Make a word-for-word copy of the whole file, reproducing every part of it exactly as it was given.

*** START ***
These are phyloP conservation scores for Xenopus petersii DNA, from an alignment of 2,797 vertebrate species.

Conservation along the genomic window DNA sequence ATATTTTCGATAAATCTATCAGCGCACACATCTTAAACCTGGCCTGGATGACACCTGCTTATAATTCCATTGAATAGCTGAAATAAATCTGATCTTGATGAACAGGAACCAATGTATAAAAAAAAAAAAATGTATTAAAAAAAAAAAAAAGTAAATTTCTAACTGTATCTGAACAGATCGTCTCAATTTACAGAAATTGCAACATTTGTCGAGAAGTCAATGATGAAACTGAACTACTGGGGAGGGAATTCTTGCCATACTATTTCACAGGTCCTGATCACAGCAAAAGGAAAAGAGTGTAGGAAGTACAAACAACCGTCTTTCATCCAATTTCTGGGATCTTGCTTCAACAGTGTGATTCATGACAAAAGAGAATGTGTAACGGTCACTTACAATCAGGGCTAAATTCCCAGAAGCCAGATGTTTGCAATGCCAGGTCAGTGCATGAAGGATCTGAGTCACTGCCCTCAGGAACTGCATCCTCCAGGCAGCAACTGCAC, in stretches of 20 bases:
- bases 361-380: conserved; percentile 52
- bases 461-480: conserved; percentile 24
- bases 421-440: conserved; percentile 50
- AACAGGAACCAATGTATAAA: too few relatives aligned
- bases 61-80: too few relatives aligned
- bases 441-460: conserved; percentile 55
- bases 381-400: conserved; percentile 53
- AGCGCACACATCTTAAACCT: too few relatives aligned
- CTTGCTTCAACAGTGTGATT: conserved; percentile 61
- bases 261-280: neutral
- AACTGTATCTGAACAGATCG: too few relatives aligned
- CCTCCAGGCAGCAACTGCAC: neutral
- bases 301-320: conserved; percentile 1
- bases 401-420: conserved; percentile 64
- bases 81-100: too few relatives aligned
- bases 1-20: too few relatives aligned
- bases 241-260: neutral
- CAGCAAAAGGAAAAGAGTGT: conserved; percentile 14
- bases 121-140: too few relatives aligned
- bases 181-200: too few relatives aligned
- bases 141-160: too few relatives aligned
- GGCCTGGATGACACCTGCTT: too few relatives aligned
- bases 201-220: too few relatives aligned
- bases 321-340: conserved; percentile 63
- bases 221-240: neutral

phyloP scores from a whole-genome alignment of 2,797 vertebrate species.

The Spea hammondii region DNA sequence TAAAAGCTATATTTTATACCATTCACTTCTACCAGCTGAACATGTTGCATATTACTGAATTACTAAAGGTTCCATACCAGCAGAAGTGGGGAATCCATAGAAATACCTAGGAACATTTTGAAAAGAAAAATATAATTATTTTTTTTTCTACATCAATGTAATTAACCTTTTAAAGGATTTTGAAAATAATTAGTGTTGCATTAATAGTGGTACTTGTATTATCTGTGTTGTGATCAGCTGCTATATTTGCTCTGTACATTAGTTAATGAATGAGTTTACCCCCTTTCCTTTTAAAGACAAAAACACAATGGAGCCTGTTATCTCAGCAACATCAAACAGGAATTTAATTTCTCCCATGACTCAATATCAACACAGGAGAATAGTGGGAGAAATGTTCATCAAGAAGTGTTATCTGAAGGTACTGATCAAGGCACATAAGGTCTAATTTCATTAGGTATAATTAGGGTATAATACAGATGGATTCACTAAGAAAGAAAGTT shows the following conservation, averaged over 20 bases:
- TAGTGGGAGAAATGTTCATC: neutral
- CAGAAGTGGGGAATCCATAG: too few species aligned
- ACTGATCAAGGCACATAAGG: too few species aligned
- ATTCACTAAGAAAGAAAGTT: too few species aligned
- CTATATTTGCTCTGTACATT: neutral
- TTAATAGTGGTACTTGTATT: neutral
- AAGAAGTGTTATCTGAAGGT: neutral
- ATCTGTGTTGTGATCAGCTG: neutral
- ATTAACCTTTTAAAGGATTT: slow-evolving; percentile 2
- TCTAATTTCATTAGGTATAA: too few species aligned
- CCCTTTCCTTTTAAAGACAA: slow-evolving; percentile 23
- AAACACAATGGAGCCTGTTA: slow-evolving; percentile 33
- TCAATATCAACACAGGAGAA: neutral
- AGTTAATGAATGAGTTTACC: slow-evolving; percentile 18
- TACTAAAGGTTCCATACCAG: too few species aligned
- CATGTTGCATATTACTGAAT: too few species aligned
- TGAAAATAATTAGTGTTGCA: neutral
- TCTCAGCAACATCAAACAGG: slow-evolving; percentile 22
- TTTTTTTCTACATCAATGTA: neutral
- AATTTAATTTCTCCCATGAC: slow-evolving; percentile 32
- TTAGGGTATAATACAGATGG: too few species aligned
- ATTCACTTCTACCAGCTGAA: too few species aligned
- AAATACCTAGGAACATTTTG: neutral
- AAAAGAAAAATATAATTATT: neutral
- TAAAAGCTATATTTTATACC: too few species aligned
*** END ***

These are phyloP conservation scores for Xenopus petersii DNA, from an alignment of 2,797 vertebrate species.

Conservation along the genomic window DNA sequence ATATTTTCGATAAATCTATCAGCGCACACATCTTAAACCTGGCCTGGATGACACCTGCTTATAATTCCATTGAATAGCTGAAATAAATCTGATCTTGATGAACAGGAACCAATGTATAAAAAAAAAAAAATGTATTAAAAAAAAAAAAAAGTAAATTTCTAACTGTATCTGAACAGATCGTCTCAATTTACAGAAATTGCAACATTTGTCGAGAAGTCAATGATGAAACTGAACTACTGGGGAGGGAATTCTTGCCATACTATTTCACAGGTCCTGATCACAGCAAAAGGAAAAGAGTGTAGGAAGTACAAACAACCGTCTTTCATCCAATTTCTGGGATCTTGCTTCAACAGTGTGATTCATGACAAAAGAGAATGTGTAACGGTCACTTACAATCAGGGCTAAATTCCCAGAAGCCAGATGTTTGCAATGCCAGGTCAGTGCATGAAGGATCTGAGTCACTGCCCTCAGGAACTGCATCCTCCAGGCAGCAACTGCAC, in stretches of 20 bases:
- bases 361-380: conserved; percentile 52
- bases 461-480: conserved; percentile 24
- bases 421-440: conserved; percentile 50
- AACAGGAACCAATGTATAAA: too few relatives aligned
- bases 61-80: too few relatives aligned
- bases 441-460: conserved; percentile 55
- bases 381-400: conserved; percentile 53
- AGCGCACACATCTTAAACCT: too few relatives aligned
- CTTGCTTCAACAGTGTGATT: conserved; percentile 61
- bases 261-280: neutral
- AACTGTATCTGAACAGATCG: too few relatives aligned
- CCTCCAGGCAGCAACTGCAC: neutral
- bases 301-320: conserved; percentile 1
- bases 401-420: conserved; percentile 64
- bases 81-100: too few relatives aligned
- bases 1-20: too few relatives aligned
- bases 241-260: neutral
- CAGCAAAAGGAAAAGAGTGT: conserved; percentile 14
- bases 121-140: too few relatives aligned
- bases 181-200: too few relatives aligned
- bases 141-160: too few relatives aligned
- GGCCTGGATGACACCTGCTT: too few relatives aligned
- bases 201-220: too few relatives aligned
- bases 321-340: conserved; percentile 63
- bases 221-240: neutral

phyloP scores from a whole-genome alignment of 2,797 vertebrate species.

The Spea hammondii region DNA sequence TAAAAGCTATATTTTATACCATTCACTTCTACCAGCTGAACATGTTGCATATTACTGAATTACTAAAGGTTCCATACCAGCAGAAGTGGGGAATCCATAGAAATACCTAGGAACATTTTGAAAAGAAAAATATAATTATTTTTTTTTCTACATCAATGTAATTAACCTTTTAAAGGATTTTGAAAATAATTAGTGTTGCATTAATAGTGGTACTTGTATTATCTGTGTTGTGATCAGCTGCTATATTTGCTCTGTACATTAGTTAATGAATGAGTTTACCCCCTTTCCTTTTAAAGACAAAAACACAATGGAGCCTGTTATCTCAGCAACATCAAACAGGAATTTAATTTCTCCCATGACTCAATATCAACACAGGAGAATAGTGGGAGAAATGTTCATCAAGAAGTGTTATCTGAAGGTACTGATCAAGGCACATAAGGTCTAATTTCATTAGGTATAATTAGGGTATAATACAGATGGATTCACTAAGAAAGAAAGTT shows the following conservation, averaged over 20 bases:
- TAGTGGGAGAAATGTTCATC: neutral
- CAGAAGTGGGGAATCCATAG: too few species aligned
- ACTGATCAAGGCACATAAGG: too few species aligned
- ATTCACTAAGAAAGAAAGTT: too few species aligned
- CTATATTTGCTCTGTACATT: neutral
- TTAATAGTGGTACTTGTATT: neutral
- AAGAAGTGTTATCTGAAGGT: neutral
- ATCTGTGTTGTGATCAGCTG: neutral
- ATTAACCTTTTAAAGGATTT: slow-evolving; percentile 2
- TCTAATTTCATTAGGTATAA: too few species aligned
- CCCTTTCCTTTTAAAGACAA: slow-evolving; percentile 23
- AAACACAATGGAGCCTGTTA: slow-evolving; percentile 33
- TCAATATCAACACAGGAGAA: neutral
- AGTTAATGAATGAGTTTACC: slow-evolving; percentile 18
- TACTAAAGGTTCCATACCAG: too few species aligned
- CATGTTGCATATTACTGAAT: too few species aligned
- TGAAAATAATTAGTGTTGCA: neutral
- TCTCAGCAACATCAAACAGG: slow-evolving; percentile 22
- TTTTTTTCTACATCAATGTA: neutral
- AATTTAATTTCTCCCATGAC: slow-evolving; percentile 32
- TTAGGGTATAATACAGATGG: too few species aligned
- ATTCACTTCTACCAGCTGAA: too few species aligned
- AAATACCTAGGAACATTTTG: neutral
- AAAAGAAAAATATAATTATT: neutral
- TAAAAGCTATATTTTATACC: too few species aligned